The case of the Chilean Church, however, threatens a crisis of unique proportions despite the secrecy with which the so-called Holy See investigators examine the accusations of pedophilia and various abuses that weigh heavily on the Chilean clergy. In committing their crimes, the ecclesiastics of that country counted on the impunity that guaranteed them by the government of the dictator Augusto Pinochet: their support for the regime given in return for the favor of extending Catholic confessional education in the schools through high school, an old aspiration of the Church in the local educational environment. It is likely that the certainty of impunity impunity contributed to stimulating the commission of sexual crimes to such an extent that it reached into the cclesial structure of the Andean nation.

Although the acts attributed to the accused Chilean priests are condemnable by themselves, the fact that they were committed with the support (tacit or explicit) of a bloodthirsty regime that proclaimed itself a Catholic at all costs, makes them all the more disgraceful and repudiable.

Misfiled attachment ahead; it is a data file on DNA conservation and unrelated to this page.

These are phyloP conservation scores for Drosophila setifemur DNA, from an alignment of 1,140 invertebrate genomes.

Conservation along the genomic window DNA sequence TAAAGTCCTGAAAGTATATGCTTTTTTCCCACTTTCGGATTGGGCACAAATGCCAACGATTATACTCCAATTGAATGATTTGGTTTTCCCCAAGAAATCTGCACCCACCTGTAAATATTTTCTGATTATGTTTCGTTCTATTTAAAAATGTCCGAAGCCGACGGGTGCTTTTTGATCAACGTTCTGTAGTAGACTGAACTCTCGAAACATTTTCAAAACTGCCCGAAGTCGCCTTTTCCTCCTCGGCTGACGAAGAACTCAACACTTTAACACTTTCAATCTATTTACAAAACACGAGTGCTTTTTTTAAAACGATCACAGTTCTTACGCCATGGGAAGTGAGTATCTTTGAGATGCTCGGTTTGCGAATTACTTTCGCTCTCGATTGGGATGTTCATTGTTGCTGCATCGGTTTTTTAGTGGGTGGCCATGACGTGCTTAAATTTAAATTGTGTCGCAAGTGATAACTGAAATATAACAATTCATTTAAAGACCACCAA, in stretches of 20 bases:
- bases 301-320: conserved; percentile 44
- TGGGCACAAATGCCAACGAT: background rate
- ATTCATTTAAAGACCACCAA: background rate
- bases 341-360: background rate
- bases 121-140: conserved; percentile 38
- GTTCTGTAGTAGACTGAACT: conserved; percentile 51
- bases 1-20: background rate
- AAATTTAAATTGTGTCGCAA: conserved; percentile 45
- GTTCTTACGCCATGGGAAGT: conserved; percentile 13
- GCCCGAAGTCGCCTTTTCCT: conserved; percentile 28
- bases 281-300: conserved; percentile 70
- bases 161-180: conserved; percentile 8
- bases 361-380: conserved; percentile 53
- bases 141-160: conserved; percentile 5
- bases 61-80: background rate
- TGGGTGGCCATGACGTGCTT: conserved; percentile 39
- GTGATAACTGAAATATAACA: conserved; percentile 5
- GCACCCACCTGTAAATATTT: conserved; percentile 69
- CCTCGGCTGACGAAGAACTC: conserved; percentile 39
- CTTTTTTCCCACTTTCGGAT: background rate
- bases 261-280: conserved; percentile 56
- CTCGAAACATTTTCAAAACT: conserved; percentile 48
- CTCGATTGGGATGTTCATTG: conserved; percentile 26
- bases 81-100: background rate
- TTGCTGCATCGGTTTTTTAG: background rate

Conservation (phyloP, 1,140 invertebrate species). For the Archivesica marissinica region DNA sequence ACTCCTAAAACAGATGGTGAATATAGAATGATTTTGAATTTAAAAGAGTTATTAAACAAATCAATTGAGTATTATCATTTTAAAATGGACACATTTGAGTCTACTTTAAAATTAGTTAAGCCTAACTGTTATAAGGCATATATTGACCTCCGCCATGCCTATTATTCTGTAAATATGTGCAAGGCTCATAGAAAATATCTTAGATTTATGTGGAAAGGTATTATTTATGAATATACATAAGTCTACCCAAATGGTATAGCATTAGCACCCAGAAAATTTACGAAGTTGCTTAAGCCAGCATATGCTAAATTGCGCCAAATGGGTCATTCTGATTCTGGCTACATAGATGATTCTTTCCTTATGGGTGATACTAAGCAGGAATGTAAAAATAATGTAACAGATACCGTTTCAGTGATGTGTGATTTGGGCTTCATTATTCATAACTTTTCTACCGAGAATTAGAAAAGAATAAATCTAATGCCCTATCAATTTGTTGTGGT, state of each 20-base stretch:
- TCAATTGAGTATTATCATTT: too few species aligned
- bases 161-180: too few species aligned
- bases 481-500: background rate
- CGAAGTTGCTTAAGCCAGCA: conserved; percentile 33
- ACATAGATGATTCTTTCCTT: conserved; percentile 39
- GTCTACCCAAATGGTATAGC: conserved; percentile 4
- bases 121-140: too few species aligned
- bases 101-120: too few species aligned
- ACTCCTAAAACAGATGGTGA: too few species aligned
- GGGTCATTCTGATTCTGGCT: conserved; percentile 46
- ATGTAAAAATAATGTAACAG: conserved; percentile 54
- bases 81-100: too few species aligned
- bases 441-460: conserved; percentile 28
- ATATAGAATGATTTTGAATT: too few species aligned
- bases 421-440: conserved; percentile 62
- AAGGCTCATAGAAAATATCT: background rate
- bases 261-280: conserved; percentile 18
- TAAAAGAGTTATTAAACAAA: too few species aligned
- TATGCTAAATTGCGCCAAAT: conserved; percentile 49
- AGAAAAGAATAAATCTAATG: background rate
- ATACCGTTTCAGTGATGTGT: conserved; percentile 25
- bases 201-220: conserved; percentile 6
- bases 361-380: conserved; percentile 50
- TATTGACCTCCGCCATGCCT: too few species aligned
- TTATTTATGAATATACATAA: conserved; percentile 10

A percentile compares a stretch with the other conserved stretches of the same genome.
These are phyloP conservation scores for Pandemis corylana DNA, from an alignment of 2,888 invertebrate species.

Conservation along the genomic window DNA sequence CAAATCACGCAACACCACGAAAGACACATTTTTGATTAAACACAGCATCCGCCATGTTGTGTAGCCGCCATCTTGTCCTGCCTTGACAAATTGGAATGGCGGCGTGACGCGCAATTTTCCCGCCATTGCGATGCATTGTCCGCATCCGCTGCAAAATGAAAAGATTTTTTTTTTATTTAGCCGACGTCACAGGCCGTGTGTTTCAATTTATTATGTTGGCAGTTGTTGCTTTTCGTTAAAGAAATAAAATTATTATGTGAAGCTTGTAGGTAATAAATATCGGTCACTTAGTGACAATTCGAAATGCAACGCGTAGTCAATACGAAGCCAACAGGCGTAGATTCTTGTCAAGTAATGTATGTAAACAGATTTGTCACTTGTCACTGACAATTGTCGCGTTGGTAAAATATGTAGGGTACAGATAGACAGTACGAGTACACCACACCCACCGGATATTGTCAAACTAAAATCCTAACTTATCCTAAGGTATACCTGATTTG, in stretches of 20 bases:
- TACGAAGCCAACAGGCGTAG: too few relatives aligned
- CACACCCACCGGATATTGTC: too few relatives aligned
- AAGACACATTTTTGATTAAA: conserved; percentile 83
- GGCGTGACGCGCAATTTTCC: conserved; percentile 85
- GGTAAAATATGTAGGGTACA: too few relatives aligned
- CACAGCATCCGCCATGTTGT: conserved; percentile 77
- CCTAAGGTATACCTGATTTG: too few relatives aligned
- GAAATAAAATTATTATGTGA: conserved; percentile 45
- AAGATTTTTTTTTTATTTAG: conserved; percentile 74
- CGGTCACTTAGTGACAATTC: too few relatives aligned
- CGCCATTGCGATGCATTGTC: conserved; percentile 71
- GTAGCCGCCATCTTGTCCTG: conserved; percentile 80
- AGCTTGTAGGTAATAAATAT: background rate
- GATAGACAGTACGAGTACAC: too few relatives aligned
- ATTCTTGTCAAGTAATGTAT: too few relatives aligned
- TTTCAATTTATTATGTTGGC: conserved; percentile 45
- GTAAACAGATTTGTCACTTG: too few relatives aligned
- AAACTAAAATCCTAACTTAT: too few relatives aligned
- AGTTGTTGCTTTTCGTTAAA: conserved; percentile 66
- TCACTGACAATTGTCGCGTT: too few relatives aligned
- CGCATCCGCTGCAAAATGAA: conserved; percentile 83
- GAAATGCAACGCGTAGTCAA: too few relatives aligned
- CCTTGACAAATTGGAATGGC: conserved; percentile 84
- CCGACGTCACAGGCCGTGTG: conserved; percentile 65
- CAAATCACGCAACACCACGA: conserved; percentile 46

It is difficult to foresee how far the commitment assumed by the Bishop of Rome in the sense of purging the Church of Chile — and by extension the Church in general — from the corruption in one of the most conservative societies in Latin America will reach. And whether it will staunch the rapid disenchantment of the faithful (in 2016 only 45 percent of Chileans declared themselves Catholic, compared to 74 percent who claimed to be Catholics in 1995). But whatever the result of the papal intervention, it will be difficult for the institution to recover the prestige it reached for the times when many of its ministers violated the elementary rights of children, while blessing the abuses and crimes of a de facto president who claimed that human rights were an invention of Marxists .